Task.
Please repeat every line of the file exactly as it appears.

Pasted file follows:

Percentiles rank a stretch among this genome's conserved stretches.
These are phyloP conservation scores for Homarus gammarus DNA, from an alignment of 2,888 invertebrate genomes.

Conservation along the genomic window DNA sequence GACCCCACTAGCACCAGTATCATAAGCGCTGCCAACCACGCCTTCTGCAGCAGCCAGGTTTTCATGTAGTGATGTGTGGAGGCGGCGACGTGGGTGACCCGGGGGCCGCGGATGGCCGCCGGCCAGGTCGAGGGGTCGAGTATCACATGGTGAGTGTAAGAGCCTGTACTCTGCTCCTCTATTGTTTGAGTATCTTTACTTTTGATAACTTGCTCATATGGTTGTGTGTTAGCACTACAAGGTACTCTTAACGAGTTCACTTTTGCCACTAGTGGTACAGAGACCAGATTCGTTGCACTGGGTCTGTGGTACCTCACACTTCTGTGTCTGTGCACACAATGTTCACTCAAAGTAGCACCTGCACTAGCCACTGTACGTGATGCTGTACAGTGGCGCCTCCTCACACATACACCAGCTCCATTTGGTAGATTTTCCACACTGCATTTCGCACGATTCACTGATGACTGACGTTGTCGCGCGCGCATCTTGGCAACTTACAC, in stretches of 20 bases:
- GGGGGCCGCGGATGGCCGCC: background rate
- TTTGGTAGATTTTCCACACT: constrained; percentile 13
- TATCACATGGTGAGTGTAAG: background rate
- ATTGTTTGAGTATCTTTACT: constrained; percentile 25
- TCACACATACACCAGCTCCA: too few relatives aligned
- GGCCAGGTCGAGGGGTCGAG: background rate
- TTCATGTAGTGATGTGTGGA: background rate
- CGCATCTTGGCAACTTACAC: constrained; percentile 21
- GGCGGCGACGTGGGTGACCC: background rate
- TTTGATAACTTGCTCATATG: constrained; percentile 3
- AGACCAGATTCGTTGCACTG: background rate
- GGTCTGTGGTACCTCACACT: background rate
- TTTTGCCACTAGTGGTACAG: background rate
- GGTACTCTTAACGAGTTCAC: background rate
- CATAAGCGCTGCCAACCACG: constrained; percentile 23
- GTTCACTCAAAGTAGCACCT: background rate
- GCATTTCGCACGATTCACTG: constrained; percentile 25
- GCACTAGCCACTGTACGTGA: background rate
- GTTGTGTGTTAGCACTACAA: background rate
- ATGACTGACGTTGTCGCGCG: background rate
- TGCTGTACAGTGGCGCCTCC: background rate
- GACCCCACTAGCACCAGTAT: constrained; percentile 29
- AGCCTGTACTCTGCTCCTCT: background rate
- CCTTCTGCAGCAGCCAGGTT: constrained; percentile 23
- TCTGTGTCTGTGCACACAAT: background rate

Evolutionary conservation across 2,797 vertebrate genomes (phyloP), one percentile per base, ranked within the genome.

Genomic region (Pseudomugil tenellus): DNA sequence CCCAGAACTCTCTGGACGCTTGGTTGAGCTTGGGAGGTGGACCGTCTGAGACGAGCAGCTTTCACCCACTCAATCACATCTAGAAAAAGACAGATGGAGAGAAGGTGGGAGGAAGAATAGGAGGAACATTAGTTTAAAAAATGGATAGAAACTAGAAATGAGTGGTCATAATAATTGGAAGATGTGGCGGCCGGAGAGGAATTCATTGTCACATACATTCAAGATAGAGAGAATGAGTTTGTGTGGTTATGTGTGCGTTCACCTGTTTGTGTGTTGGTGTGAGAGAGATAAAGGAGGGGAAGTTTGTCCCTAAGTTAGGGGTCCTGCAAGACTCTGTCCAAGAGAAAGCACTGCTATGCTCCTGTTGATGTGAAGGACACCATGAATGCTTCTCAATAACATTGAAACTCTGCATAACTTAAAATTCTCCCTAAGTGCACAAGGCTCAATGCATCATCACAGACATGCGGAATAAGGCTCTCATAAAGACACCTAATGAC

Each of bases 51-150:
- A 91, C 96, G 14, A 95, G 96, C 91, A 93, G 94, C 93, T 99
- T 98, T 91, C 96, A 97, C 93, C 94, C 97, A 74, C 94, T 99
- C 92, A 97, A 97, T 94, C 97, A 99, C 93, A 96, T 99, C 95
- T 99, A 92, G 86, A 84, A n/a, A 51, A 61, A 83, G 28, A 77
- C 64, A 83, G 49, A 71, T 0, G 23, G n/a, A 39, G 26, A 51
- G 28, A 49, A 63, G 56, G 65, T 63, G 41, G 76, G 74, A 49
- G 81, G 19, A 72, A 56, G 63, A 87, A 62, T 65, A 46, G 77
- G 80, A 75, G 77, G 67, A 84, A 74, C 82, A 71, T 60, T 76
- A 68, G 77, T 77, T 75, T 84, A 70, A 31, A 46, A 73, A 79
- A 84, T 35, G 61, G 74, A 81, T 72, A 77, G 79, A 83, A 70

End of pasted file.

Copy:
Percentiles rank a stretch among this genome's conserved stretches.
These are phyloP conservation scores for Homarus gammarus DNA, from an alignment of 2,888 invertebrate genomes.

Conservation along the genomic window DNA sequence GACCCCACTAGCACCAGTATCATAAGCGCTGCCAACCACGCCTTCTGCAGCAGCCAGGTTTTCATGTAGTGATGTGTGGAGGCGGCGACGTGGGTGACCCGGGGGCCGCGGATGGCCGCCGGCCAGGTCGAGGGGTCGAGTATCACATGGTGAGTGTAAGAGCCTGTACTCTGCTCCTCTATTGTTTGAGTATCTTTACTTTTGATAACTTGCTCATATGGTTGTGTGTTAGCACTACAAGGTACTCTTAACGAGTTCACTTTTGCCACTAGTGGTACAGAGACCAGATTCGTTGCACTGGGTCTGTGGTACCTCACACTTCTGTGTCTGTGCACACAATGTTCACTCAAAGTAGCACCTGCACTAGCCACTGTACGTGATGCTGTACAGTGGCGCCTCCTCACACATACACCAGCTCCATTTGGTAGATTTTCCACACTGCATTTCGCACGATTCACTGATGACTGACGTTGTCGCGCGCGCATCTTGGCAACTTACAC, in stretches of 20 bases:
- GGGGGCCGCGGATGGCCGCC: background rate
- TTTGGTAGATTTTCCACACT: constrained; percentile 13
- TATCACATGGTGAGTGTAAG: background rate
- ATTGTTTGAGTATCTTTACT: constrained; percentile 25
- TCACACATACACCAGCTCCA: too few relatives aligned
- GGCCAGGTCGAGGGGTCGAG: background rate
- TTCATGTAGTGATGTGTGGA: background rate
- CGCATCTTGGCAACTTACAC: constrained; percentile 21
- GGCGGCGACGTGGGTGACCC: background rate
- TTTGATAACTTGCTCATATG: constrained; percentile 3
- AGACCAGATTCGTTGCACTG: background rate
- GGTCTGTGGTACCTCACACT: background rate
- TTTTGCCACTAGTGGTACAG: background rate
- GGTACTCTTAACGAGTTCAC: background rate
- CATAAGCGCTGCCAACCACG: constrained; percentile 23
- GTTCACTCAAAGTAGCACCT: background rate
- GCATTTCGCACGATTCACTG: constrained; percentile 25
- GCACTAGCCACTGTACGTGA: background rate
- GTTGTGTGTTAGCACTACAA: background rate
- ATGACTGACGTTGTCGCGCG: background rate
- TGCTGTACAGTGGCGCCTCC: background rate
- GACCCCACTAGCACCAGTAT: constrained; percentile 29
- AGCCTGTACTCTGCTCCTCT: background rate
- CCTTCTGCAGCAGCCAGGTT: constrained; percentile 23
- TCTGTGTCTGTGCACACAAT: background rate

Evolutionary conservation across 2,797 vertebrate genomes (phyloP), one percentile per base, ranked within the genome.

Genomic region (Pseudomugil tenellus): DNA sequence CCCAGAACTCTCTGGACGCTTGGTTGAGCTTGGGAGGTGGACCGTCTGAGACGAGCAGCTTTCACCCACTCAATCACATCTAGAAAAAGACAGATGGAGAGAAGGTGGGAGGAAGAATAGGAGGAACATTAGTTTAAAAAATGGATAGAAACTAGAAATGAGTGGTCATAATAATTGGAAGATGTGGCGGCCGGAGAGGAATTCATTGTCACATACATTCAAGATAGAGAGAATGAGTTTGTGTGGTTATGTGTGCGTTCACCTGTTTGTGTGTTGGTGTGAGAGAGATAAAGGAGGGGAAGTTTGTCCCTAAGTTAGGGGTCCTGCAAGACTCTGTCCAAGAGAAAGCACTGCTATGCTCCTGTTGATGTGAAGGACACCATGAATGCTTCTCAATAACATTGAAACTCTGCATAACTTAAAATTCTCCCTAAGTGCACAAGGCTCAATGCATCATCACAGACATGCGGAATAAGGCTCTCATAAAGACACCTAATGAC

Each of bases 51-150:
- A 91, C 96, G 14, A 95, G 96, C 91, A 93, G 94, C 93, T 99
- T 98, T 91, C 96, A 97, C 93, C 94, C 97, A 74, C 94, T 99
- C 92, A 97, A 97, T 94, C 97, A 99, C 93, A 96, T 99, C 95
- T 99, A 92, G 86, A 84, A n/a, A 51, A 61, A 83, G 28, A 77
- C 64, A 83, G 49, A 71, T 0, G 23, G n/a, A 39, G 26, A 51
- G 28, A 49, A 63, G 56, G 65, T 63, G 41, G 76, G 74, A 49
- G 81, G 19, A 72, A 56, G 63, A 87, A 62, T 65, A 46, G 77
- G 80, A 75, G 77, G 67, A 84, A 74, C 82, A 71, T 60, T 76
- A 68, G 77, T 77, T 75, T 84, A 70, A 31, A 46, A 73, A 79
- A 84, T 35, G 61, G 74, A 81, T 72, A 77, G 79, A 83, A 70